Candid answers to CAN-SPAM questions

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The classic 40s movie An Email to Three Wives, the R&B hit Take an Email, Maria, and C.S. Lewis’ The Screwtape Emails. The titles would have been different if they had been written recently. Email is an essential part of most companies’ marketing strategy. If you send commercial email – or have others send it for you – are you complying with the CAN-SPAM Act and the FTC's CAN-SPAM Rule? FTC attorney Christopher Brown answers some of the CAN-SPAM questions businesses are asking.

I’ve heard that the CAN-SPAM Act requires senders to identify each commercial email message as an advertisement. Do I have to use specific wording? Do I have to include it in the subject line?

CHRISTOPHER:  The CAN-SPAM Act doesn’t require senders to identify the message as an advertisement in the subject line. Initiators of commercial email only have to identify the message as an ad in a way that is “clear and conspicuous.” The law gives you flexibility in how to do that effectively, but remember that deceptive subject lines are illegal. Before the federal CAN-SPAM Act was passed in 2003, some states required unsolicited commercial email to include a label like “ADV” in the subject line. But Congress pre-empted those laws with CAN-SPAM. Here's another important point about subject lines. In the case of commercial email that contains sexually oriented material, the CAN-SPAM Act’s Adult Labeling Rule requires the phrase “SEXUALLY-EXPLICIT:” to appear in all caps as the first 19 characters in the subject line.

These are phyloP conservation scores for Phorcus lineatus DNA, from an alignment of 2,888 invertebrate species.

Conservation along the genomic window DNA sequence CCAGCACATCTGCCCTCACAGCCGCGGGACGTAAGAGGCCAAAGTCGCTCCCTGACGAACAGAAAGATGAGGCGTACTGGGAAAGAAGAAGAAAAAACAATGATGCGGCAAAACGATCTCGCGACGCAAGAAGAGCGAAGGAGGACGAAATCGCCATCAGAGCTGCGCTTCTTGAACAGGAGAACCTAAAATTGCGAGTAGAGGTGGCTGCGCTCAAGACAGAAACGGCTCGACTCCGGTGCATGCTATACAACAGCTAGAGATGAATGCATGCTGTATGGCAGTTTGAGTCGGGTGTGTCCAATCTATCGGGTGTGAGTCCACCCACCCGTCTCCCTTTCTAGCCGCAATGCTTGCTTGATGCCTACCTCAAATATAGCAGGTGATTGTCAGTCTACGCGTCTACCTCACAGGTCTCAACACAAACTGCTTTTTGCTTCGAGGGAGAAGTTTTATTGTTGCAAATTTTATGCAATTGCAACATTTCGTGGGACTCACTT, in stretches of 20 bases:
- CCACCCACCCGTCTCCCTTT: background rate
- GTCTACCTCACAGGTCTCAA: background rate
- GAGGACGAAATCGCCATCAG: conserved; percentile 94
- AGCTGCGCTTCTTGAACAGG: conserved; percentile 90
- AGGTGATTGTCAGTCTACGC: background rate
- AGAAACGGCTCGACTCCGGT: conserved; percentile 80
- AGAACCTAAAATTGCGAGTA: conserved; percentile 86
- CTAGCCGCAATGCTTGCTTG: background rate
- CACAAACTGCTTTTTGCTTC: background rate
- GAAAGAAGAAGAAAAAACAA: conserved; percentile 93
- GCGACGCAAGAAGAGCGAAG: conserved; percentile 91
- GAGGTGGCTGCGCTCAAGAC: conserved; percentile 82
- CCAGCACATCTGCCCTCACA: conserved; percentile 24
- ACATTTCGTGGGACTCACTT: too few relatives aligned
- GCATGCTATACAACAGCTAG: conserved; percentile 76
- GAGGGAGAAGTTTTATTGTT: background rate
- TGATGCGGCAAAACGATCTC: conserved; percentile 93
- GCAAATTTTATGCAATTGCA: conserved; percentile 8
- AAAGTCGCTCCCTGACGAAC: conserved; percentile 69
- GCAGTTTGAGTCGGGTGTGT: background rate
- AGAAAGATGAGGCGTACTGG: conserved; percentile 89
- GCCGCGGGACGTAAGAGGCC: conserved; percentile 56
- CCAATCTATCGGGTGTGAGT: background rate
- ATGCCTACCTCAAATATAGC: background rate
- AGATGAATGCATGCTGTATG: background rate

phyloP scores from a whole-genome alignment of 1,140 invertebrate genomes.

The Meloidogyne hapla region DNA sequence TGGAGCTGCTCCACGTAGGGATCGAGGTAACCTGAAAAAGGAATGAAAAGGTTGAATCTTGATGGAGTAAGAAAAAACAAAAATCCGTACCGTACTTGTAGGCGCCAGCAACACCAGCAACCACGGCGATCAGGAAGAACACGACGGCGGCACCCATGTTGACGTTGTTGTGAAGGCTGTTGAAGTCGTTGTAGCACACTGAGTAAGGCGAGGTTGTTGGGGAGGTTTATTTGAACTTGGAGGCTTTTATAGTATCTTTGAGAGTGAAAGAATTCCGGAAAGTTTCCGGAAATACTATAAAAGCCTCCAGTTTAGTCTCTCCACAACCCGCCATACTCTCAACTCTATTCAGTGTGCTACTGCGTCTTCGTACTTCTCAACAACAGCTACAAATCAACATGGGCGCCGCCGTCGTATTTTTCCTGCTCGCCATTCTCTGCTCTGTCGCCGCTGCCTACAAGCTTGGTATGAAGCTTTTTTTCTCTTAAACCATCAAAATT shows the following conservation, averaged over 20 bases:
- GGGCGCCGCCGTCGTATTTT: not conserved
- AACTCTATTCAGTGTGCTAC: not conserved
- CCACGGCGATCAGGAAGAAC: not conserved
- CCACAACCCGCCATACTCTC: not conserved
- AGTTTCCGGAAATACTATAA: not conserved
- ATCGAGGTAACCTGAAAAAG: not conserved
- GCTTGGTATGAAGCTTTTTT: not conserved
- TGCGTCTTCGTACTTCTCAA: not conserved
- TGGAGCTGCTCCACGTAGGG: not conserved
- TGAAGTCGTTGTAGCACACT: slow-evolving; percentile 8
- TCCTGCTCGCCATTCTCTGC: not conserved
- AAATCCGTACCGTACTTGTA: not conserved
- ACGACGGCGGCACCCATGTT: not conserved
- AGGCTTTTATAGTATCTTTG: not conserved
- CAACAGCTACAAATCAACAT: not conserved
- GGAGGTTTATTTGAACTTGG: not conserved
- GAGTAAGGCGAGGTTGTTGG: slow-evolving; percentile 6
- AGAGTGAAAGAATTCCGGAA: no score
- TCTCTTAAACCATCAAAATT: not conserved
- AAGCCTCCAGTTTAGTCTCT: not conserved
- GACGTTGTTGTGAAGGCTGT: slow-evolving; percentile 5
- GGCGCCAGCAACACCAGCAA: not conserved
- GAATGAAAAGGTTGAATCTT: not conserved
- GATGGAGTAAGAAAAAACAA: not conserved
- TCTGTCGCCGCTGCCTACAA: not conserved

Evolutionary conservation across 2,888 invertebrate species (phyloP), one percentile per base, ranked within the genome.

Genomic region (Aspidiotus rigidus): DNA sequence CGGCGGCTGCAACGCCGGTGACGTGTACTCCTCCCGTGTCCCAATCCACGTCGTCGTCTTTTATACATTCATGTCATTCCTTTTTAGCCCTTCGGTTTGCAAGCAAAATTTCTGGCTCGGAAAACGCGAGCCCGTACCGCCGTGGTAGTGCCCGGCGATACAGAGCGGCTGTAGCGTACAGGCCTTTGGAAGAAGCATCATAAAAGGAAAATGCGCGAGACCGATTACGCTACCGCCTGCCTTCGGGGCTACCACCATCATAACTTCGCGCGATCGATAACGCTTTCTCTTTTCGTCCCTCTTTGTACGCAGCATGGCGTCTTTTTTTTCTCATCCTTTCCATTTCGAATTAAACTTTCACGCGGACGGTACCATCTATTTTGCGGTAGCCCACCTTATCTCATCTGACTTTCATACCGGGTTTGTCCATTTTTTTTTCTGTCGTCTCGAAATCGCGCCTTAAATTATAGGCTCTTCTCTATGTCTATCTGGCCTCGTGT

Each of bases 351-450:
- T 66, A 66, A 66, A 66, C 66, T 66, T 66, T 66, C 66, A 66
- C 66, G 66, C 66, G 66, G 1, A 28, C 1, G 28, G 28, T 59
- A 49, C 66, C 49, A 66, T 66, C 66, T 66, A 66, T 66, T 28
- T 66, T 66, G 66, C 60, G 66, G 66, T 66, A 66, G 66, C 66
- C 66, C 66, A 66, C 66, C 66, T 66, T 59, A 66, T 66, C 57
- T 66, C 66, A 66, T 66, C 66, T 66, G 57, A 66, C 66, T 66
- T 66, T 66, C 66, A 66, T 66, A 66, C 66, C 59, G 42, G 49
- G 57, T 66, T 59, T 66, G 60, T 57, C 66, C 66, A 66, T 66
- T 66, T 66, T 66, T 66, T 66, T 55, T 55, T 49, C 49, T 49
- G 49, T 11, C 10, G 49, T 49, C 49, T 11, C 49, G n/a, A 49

I plan to send commercial email to a list of people who have given prior affirmative consent to get messages from my company.  So I don’t have to worry about complying with the CAN-SPAM Act’s commercial email requirements, right?

CHRISTOPHER: Wrong. If recipients have given their prior affirmative consent to get messages from you, you’re exempt from the requirement of identifying the message as an ad or solicitation – but that’s it. All other CAN-SPAM requirements still apply. Therefore, email to those people still has to include accurate header information and subject lines and a valid physical address. And you still must include information on how to opt out of receiving future email and honor opt-out requests promptly.

I bought a list of email addresses for people likely to be interested in my niche product. If I comply with the commercial email requirements of CAN-SPAM, do I have anything to worry about?

CHRISTOPHER:  The CAN-SPAM Act doesn’t require initiators of commercial email to get recipients’ consent before sending them commercial email. In other words, there is no opt-in requirement. So in general, as long as you follow the “initiator” requirements of the Act, you can send email until the recipient asks to opt out. But buying lists like that can be risky. There is the possibility that addresses on the list belong to people who have already opted out of receiving email from your company. And there’s a risk that the list was put together using illegal means like address harvesting or dictionary attacks. Therefore, some companies choose to send marketing email only to people who have affirmatively asked to receive them or with whom the company already has a business relationship.

Instead of regular email, I’d like to market my product through social media platforms like Facebook, LinkedIn, etc.  Are there concerns I need to be aware of about messages transmitted through those forms of email?

CHRISTOPHER:  Although the FTC is the primary law enforcer of the CAN-SPAM Act, the law also authorizes certain private entities – for example, providers of internet access service – to bring lawsuits alleging violations of the Act. In those cases, some federal courts have ruled that CAN-SPAM’s definition of “electronic mail message” includes commercial messages transmitted to a social network user’s inbox, news feed, wall, etc. So if you’re thinking of marketing on social media, keep that in mind. Furthermore, have you checked the terms and conditions of social media platforms? Many have limits on how marketers can use them.

Does cell phone spam violate the CAN-SPAM Act?